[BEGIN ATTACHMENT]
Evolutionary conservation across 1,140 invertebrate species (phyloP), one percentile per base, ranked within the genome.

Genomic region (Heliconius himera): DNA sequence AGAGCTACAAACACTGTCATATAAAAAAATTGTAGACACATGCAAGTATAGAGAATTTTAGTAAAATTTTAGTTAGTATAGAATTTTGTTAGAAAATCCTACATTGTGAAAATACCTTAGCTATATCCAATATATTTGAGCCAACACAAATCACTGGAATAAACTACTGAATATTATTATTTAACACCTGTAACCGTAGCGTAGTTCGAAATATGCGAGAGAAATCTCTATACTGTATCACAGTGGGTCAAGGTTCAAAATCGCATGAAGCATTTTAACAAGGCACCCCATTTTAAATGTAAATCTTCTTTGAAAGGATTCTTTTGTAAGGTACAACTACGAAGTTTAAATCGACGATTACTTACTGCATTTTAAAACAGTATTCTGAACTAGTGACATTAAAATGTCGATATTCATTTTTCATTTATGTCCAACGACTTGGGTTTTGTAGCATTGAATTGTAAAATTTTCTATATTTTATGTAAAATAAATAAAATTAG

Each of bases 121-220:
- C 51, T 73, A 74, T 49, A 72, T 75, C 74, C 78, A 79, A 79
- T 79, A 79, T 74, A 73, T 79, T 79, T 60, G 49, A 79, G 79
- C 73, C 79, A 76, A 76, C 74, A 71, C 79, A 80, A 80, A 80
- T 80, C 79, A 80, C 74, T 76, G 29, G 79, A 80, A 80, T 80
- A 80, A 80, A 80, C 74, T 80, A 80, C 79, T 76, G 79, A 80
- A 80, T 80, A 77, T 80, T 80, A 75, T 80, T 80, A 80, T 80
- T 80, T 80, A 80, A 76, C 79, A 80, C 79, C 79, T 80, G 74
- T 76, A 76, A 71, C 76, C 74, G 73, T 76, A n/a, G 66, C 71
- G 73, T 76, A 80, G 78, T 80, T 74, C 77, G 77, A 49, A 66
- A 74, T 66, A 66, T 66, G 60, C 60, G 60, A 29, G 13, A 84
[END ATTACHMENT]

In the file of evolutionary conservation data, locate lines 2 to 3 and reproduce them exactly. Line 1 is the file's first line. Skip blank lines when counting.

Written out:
Genomic region (Heliconius himera): DNA sequence AGAGCTACAAACACTGTCATATAAAAAAATTGTAGACACATGCAAGTATAGAGAATTTTAGTAAAATTTTAGTTAGTATAGAATTTTGTTAGAAAATCCTACATTGTGAAAATACCTTAGCTATATCCAATATATTTGAGCCAACACAAATCACTGGAATAAACTACTGAATATTATTATTTAACACCTGTAACCGTAGCGTAGTTCGAAATATGCGAGAGAAATCTCTATACTGTATCACAGTGGGTCAAGGTTCAAAATCGCATGAAGCATTTTAACAAGGCACCCCATTTTAAATGTAAATCTTCTTTGAAAGGATTCTTTTGTAAGGTACAACTACGAAGTTTAAATCGACGATTACTTACTGCATTTTAAAACAGTATTCTGAACTAGTGACATTAAAATGTCGATATTCATTTTTCATTTATGTCCAACGACTTGGGTTTTGTAGCATTGAATTGTAAAATTTTCTATATTTTATGTAAAATAAATAAAATTAG

Each of bases 121-220: